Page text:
The second Apple stock split took place on 21 June 2000, and was also a two-for-one split. Ahead of the split in May 2000, the stock price was $84. Shortly afterwards though, in September 2000, share prices were halved as many technology companies experienced a rapid decline. This was around the time the dot-com bubble burst, where many companies went out of business and others decreased in value. Apple blamed lower-than-forecast sales, as well as a weaknesses in the education market. While Apple was affected temporarily, the company’s shares made a full recovery and went on to achieve new highs.
Apple’s third stock split: 28 February 2005
Apple’s third stock split took place on 28 February 2005, with the company once again allocating a two-for-one ratio. This took the number of common shares authorised from 900 million to 1.8 billion, after shares almost quadrupled in value. The press release announcing the stock split reported that Apple ‘continues to lead the industry in innovation … Apple is also spearheading the digital music revolution with its iPod portable music players and iTunes online music store'.1 In the year following the stock split, prices rose by 60%.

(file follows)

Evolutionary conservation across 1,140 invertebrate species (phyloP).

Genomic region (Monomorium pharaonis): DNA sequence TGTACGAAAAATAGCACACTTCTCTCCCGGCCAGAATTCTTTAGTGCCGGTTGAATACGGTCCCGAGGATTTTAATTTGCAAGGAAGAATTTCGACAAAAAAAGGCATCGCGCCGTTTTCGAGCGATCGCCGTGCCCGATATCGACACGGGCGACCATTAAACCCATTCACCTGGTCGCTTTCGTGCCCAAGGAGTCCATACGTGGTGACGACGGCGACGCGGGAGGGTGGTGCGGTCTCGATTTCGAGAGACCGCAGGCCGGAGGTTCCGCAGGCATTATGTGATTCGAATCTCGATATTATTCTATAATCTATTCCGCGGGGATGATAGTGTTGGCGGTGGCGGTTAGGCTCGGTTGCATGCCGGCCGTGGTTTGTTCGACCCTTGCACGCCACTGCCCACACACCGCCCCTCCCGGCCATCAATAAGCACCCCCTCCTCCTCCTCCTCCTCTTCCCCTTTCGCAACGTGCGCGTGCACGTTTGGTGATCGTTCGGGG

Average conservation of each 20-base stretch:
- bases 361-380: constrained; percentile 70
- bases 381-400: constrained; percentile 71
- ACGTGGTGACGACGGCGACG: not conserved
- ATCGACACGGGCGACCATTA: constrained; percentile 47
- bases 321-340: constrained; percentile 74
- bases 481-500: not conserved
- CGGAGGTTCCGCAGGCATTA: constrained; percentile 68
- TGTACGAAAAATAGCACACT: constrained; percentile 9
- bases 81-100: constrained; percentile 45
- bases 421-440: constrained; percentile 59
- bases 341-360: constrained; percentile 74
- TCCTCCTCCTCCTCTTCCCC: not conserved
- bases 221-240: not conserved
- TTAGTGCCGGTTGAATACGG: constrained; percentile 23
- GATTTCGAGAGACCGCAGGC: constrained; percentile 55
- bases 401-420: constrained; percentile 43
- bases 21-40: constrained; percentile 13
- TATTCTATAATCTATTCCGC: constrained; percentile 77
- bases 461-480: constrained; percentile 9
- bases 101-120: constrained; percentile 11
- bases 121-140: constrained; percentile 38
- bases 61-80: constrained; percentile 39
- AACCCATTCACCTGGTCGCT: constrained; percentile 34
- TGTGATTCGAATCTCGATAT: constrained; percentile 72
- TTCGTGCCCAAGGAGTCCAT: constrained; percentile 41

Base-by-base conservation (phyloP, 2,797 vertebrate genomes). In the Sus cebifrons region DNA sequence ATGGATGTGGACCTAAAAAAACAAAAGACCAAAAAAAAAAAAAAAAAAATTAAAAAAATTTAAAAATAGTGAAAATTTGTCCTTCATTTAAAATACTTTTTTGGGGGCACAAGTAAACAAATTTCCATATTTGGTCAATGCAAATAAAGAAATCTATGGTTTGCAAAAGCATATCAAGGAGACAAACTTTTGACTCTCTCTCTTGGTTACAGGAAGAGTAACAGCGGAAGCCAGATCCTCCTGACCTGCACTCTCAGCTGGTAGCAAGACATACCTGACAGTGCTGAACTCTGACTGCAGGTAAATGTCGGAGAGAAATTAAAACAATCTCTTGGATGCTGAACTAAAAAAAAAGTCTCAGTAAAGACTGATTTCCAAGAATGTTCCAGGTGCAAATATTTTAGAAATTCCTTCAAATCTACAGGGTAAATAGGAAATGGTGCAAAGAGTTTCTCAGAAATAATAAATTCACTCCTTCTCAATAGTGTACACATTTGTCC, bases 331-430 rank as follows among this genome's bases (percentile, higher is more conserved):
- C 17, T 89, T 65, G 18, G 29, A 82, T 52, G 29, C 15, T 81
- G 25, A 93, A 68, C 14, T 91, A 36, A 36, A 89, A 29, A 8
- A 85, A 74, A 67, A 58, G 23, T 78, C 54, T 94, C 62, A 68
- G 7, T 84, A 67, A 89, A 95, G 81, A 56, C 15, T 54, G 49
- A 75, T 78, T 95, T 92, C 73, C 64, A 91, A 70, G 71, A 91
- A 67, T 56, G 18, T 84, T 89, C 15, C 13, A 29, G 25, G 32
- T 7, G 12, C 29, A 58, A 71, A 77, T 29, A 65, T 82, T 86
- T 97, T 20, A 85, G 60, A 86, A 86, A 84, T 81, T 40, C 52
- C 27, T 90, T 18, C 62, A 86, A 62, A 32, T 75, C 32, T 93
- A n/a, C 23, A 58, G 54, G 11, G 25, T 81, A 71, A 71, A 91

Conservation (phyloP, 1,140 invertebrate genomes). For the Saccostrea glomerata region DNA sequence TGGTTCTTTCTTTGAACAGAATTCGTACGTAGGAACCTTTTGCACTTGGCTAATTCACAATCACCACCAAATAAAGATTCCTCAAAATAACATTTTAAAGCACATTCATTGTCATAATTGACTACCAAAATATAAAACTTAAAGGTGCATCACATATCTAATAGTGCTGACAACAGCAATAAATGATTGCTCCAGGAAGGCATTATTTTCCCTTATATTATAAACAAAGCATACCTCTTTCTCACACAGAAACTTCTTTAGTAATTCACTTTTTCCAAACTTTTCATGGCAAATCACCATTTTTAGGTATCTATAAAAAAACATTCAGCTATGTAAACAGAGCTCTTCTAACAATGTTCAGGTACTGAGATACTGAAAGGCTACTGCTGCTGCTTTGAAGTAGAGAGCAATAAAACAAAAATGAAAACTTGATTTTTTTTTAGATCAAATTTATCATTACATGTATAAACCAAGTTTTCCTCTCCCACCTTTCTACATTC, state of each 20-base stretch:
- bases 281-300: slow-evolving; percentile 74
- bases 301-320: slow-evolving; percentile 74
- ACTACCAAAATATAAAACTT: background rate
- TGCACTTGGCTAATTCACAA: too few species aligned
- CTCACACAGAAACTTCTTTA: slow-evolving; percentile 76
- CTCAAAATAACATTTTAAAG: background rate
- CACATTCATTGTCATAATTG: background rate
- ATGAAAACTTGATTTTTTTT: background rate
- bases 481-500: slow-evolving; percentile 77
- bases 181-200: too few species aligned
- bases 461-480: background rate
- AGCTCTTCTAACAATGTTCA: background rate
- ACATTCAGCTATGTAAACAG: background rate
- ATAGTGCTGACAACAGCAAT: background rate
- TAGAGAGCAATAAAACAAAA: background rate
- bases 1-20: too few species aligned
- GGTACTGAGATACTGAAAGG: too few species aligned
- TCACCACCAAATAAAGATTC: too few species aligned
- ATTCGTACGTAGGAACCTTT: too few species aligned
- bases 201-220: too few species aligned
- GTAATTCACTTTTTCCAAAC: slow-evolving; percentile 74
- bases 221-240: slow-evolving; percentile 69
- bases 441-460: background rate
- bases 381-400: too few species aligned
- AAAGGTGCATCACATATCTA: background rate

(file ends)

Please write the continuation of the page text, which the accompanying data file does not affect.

Apple’s fourth stock split: 9 June 2014
Apple’s fourth and final stock split to date happened on 9 June 2014. This was the most significant of Apple’s stock splits, with a seven-to-one ratio taking shares from close to $700 down to around $100. Apple wanted to make shares accessible to more investors, but it’s also speculated that they set their sights on inclusion in the Dow Jones Industrial Average index. This index acts as a benchmark, with 30 stocks included from key economic sectors. As it’s a price weighted average, Apple’s stock price needed to be reduced before it was feasible for the company to be added. It was announced that Apple would join the Dow Jones in March 2015 and it has been a part of the index since March 2019.
Will Apple stock split again?
Apple may consider another stock split if share prices continue to rise after the August 2020 split. If Apple’s shares once again become excessively high in price and the media begin speculating about a share divide, it could indicate another stock split in the coming months.
1 Apple, 2005
2 Apple Insider, 2014